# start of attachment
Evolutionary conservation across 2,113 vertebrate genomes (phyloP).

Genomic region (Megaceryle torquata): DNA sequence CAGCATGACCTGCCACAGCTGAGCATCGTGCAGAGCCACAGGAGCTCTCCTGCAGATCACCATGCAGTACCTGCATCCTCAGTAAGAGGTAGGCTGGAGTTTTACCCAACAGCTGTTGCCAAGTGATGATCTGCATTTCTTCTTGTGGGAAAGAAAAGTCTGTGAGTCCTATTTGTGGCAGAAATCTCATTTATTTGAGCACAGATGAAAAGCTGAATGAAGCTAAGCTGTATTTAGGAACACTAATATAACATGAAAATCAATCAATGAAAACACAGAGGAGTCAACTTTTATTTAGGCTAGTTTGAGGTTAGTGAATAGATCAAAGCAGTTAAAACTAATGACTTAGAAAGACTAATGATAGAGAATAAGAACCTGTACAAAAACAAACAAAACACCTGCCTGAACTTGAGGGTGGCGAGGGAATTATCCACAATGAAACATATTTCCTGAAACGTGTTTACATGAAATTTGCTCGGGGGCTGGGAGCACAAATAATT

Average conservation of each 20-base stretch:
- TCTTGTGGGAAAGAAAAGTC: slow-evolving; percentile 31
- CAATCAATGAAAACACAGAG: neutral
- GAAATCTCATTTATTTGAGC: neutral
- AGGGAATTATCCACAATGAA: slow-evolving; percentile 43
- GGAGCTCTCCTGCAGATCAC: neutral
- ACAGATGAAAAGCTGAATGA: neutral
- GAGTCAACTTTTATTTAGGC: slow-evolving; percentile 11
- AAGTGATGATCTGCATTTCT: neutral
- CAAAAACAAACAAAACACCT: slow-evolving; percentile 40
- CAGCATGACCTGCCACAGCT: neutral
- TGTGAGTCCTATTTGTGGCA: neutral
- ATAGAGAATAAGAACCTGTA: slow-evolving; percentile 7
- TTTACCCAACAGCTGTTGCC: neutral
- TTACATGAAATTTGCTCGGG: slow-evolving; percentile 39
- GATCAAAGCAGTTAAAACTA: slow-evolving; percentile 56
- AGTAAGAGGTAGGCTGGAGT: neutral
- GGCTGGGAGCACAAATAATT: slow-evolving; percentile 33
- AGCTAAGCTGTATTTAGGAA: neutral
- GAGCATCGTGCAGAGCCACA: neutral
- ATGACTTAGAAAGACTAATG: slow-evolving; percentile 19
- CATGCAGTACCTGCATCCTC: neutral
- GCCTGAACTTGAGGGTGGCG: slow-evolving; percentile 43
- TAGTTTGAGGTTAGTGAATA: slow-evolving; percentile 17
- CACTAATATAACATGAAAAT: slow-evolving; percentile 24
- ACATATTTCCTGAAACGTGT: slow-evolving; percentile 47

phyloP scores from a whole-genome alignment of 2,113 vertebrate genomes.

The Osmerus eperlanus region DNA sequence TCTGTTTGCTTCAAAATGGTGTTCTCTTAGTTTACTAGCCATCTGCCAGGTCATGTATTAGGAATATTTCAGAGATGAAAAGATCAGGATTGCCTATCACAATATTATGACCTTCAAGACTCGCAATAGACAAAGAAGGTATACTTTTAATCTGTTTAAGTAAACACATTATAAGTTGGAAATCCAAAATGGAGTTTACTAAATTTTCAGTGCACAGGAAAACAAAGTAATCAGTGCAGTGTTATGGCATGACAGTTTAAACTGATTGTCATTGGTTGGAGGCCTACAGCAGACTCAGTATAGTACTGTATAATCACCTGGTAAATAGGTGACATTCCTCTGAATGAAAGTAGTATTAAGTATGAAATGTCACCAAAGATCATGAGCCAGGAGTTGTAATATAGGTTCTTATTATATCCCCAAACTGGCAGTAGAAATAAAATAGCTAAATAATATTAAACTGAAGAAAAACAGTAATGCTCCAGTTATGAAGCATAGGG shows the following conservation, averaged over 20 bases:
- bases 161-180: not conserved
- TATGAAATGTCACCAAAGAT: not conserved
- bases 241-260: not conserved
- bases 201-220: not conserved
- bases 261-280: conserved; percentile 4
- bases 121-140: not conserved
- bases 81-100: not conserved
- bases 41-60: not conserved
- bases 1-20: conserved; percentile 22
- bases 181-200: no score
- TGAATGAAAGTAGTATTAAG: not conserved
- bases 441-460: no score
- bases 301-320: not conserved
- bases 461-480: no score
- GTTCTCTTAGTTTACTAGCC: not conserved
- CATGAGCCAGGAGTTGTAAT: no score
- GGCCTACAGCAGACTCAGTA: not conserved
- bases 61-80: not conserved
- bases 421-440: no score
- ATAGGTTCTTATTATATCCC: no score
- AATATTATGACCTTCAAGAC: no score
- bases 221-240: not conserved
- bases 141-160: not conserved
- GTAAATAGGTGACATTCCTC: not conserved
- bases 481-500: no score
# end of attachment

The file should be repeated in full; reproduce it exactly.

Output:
Evolutionary conservation across 2,113 vertebrate genomes (phyloP).

Genomic region (Megaceryle torquata): DNA sequence CAGCATGACCTGCCACAGCTGAGCATCGTGCAGAGCCACAGGAGCTCTCCTGCAGATCACCATGCAGTACCTGCATCCTCAGTAAGAGGTAGGCTGGAGTTTTACCCAACAGCTGTTGCCAAGTGATGATCTGCATTTCTTCTTGTGGGAAAGAAAAGTCTGTGAGTCCTATTTGTGGCAGAAATCTCATTTATTTGAGCACAGATGAAAAGCTGAATGAAGCTAAGCTGTATTTAGGAACACTAATATAACATGAAAATCAATCAATGAAAACACAGAGGAGTCAACTTTTATTTAGGCTAGTTTGAGGTTAGTGAATAGATCAAAGCAGTTAAAACTAATGACTTAGAAAGACTAATGATAGAGAATAAGAACCTGTACAAAAACAAACAAAACACCTGCCTGAACTTGAGGGTGGCGAGGGAATTATCCACAATGAAACATATTTCCTGAAACGTGTTTACATGAAATTTGCTCGGGGGCTGGGAGCACAAATAATT

Average conservation of each 20-base stretch:
- TCTTGTGGGAAAGAAAAGTC: slow-evolving; percentile 31
- CAATCAATGAAAACACAGAG: neutral
- GAAATCTCATTTATTTGAGC: neutral
- AGGGAATTATCCACAATGAA: slow-evolving; percentile 43
- GGAGCTCTCCTGCAGATCAC: neutral
- ACAGATGAAAAGCTGAATGA: neutral
- GAGTCAACTTTTATTTAGGC: slow-evolving; percentile 11
- AAGTGATGATCTGCATTTCT: neutral
- CAAAAACAAACAAAACACCT: slow-evolving; percentile 40
- CAGCATGACCTGCCACAGCT: neutral
- TGTGAGTCCTATTTGTGGCA: neutral
- ATAGAGAATAAGAACCTGTA: slow-evolving; percentile 7
- TTTACCCAACAGCTGTTGCC: neutral
- TTACATGAAATTTGCTCGGG: slow-evolving; percentile 39
- GATCAAAGCAGTTAAAACTA: slow-evolving; percentile 56
- AGTAAGAGGTAGGCTGGAGT: neutral
- GGCTGGGAGCACAAATAATT: slow-evolving; percentile 33
- AGCTAAGCTGTATTTAGGAA: neutral
- GAGCATCGTGCAGAGCCACA: neutral
- ATGACTTAGAAAGACTAATG: slow-evolving; percentile 19
- CATGCAGTACCTGCATCCTC: neutral
- GCCTGAACTTGAGGGTGGCG: slow-evolving; percentile 43
- TAGTTTGAGGTTAGTGAATA: slow-evolving; percentile 17
- CACTAATATAACATGAAAAT: slow-evolving; percentile 24
- ACATATTTCCTGAAACGTGT: slow-evolving; percentile 47

phyloP scores from a whole-genome alignment of 2,113 vertebrate genomes.

The Osmerus eperlanus region DNA sequence TCTGTTTGCTTCAAAATGGTGTTCTCTTAGTTTACTAGCCATCTGCCAGGTCATGTATTAGGAATATTTCAGAGATGAAAAGATCAGGATTGCCTATCACAATATTATGACCTTCAAGACTCGCAATAGACAAAGAAGGTATACTTTTAATCTGTTTAAGTAAACACATTATAAGTTGGAAATCCAAAATGGAGTTTACTAAATTTTCAGTGCACAGGAAAACAAAGTAATCAGTGCAGTGTTATGGCATGACAGTTTAAACTGATTGTCATTGGTTGGAGGCCTACAGCAGACTCAGTATAGTACTGTATAATCACCTGGTAAATAGGTGACATTCCTCTGAATGAAAGTAGTATTAAGTATGAAATGTCACCAAAGATCATGAGCCAGGAGTTGTAATATAGGTTCTTATTATATCCCCAAACTGGCAGTAGAAATAAAATAGCTAAATAATATTAAACTGAAGAAAAACAGTAATGCTCCAGTTATGAAGCATAGGG shows the following conservation, averaged over 20 bases:
- bases 161-180: not conserved
- TATGAAATGTCACCAAAGAT: not conserved
- bases 241-260: not conserved
- bases 201-220: not conserved
- bases 261-280: conserved; percentile 4
- bases 121-140: not conserved
- bases 81-100: not conserved
- bases 41-60: not conserved
- bases 1-20: conserved; percentile 22
- bases 181-200: no score
- TGAATGAAAGTAGTATTAAG: not conserved
- bases 441-460: no score
- bases 301-320: not conserved
- bases 461-480: no score
- GTTCTCTTAGTTTACTAGCC: not conserved
- CATGAGCCAGGAGTTGTAAT: no score
- GGCCTACAGCAGACTCAGTA: not conserved
- bases 61-80: not conserved
- bases 421-440: no score
- ATAGGTTCTTATTATATCCC: no score
- AATATTATGACCTTCAAGAC: no score
- bases 221-240: not conserved
- bases 141-160: not conserved
- GTAAATAGGTGACATTCCTC: not conserved
- bases 481-500: no score